## The philosophical and mathematical commentaries of Proclus ... on the first book of Euclid's Elements, and his life by Marinus, tr. with a prelim. dissertation on the Platonic doctrine of ideas by T. Taylor. (To which are added, A history of the restoration of the Platonic theology, by the latter Platonists: and a tr. of Proclus's Theological elements by T. Taylor). |

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according afferts affirm alfo ancient angles appears becauſe Befides body bound called caufe cauſe centre circle circular circumference cogitation collected commentaries common comprehended concerning conclufion confider contained contemplation contrary definition demonftration divided divifion divine effence effential elements endued energy equal evident excellent exiſtence external extremes fame fays fcience fenfe fenfible feparated fhall fhould fides figures fimilar fimple fince firſt folid fome forms foul fpecies fubfift fubject fuch fuperficies geometry gods Hence ideas images infinite intellect intelligible interval itſelf kind knowledge likewife manner mathematical matter means middle moſt motion multitude muſt nature neceffary never objects opinion origin participate particular perfect philofopher plane Plato poffefs predicated prefent principles Proclus produced progreffion proper propofitions proportion quantity reafon receive relation right line right-line terminated thefe themſelves theſe things thofe thoſe tion triangle true truth unity univerfal various whole

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Page xxxix - If a side of any triangle be produced, the exterior angle is equal to the two interior and opposite angles ; and the three interior angles of every triangle are equal to two right angles.

Page 134 - A plane angle is the inclination of two lines to each other in a plane, which meet together, but are not in the same direction.

Page 170 - A rhomboid, is that which has its opposite sides equal to one another, but all its sides are not equal, nor its angles right angles.

Page 169 - A RHOMBUS is that which has all its sides equal, but its angles are not right angles.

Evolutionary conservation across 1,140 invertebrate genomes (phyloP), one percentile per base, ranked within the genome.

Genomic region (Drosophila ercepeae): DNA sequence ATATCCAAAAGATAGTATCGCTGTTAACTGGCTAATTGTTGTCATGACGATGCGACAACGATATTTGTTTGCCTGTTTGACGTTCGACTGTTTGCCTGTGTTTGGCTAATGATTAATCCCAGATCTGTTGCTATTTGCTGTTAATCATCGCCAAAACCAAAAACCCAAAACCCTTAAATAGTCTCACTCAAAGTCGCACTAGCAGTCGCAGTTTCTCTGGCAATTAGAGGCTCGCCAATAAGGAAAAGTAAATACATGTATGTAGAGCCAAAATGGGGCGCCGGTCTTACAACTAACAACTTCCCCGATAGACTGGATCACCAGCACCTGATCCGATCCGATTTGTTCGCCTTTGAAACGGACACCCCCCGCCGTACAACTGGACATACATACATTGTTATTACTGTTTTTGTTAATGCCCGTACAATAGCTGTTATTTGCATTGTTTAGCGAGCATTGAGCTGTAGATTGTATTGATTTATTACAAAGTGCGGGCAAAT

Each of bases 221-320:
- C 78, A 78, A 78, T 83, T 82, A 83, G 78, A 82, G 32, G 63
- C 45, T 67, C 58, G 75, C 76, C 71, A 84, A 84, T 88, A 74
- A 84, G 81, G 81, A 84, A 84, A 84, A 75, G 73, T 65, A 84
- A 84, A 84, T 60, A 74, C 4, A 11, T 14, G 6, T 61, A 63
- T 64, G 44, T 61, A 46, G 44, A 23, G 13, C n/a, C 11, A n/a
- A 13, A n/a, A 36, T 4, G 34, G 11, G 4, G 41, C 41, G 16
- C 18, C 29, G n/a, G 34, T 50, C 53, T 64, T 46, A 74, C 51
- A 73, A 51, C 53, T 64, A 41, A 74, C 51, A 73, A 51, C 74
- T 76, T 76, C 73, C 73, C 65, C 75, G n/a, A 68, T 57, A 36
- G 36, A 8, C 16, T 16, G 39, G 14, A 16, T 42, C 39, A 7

Page 38 - Platonic theology, and a mingler of much unintelligible stuff1 with it) does himself assert a monad or unity, superior to this whole trinity ; yet does he seem nevertheless rightly to contend against Amelius, that it was not the...

Page vi - ... they muft be coexiftent with their caufe, ie they muft be eternally beautiful, antecedent to the reafoning energy. Again, if we fuppofe the fupreme intellect, the demiurgus of the world, to operate by enquiry, his energy could not be fpontaneous, and truly his own; but his eflence would be fimilar to that of the artificer, who does not derive his productions from himfelf,. but procures them as fomething adventitious by learning and enquiry. But if the univerfe was not formed by deliberation,...

Page xxiv - A cypher being added to, or taken from a number, does neither increafe nor diminifli it ; from it is taken the beginning of computation, while itfelf is not computed ; and it bears a manifeft relation to the principal properties of a geometrical point." But in what manner are we to conceive the nothing which intervenes •between any two numbers, to be their term or boundary ? •For Euclid defines .a term to be the extremity of any thing; implying by the extremity, fomething belonging to that of...

Page 141 - When a straight line standing on another straight line, makes the adjacent angles equal to one another, each of the angles is called a, right angle ; and the straight line which stands on the other is called a perpendicular to it. 11. An obtuse angle is that which is greater than a right angle. 12. An acute angle is that which is less than a right angle. 13. A term or boundary is the extremity of any thing.

Page 169 - An oblong, is that which has all its angles right angles, but has not all its sides equal.

Page 19 - ... so? indeed, at first sight, it appears ; but he who has penetrated the depths of ancient wisdom, will find in it more than meets the vulgar ear. The religion of the Heathens, has indeed, for many centuries, been the object of ridicule and contempt ; yet the author of the present work is not ashamed to own, that he is a perfect convert to it in every particular , so far as it was understood and illustrated by the Pythagoric and Platonic Philosophers.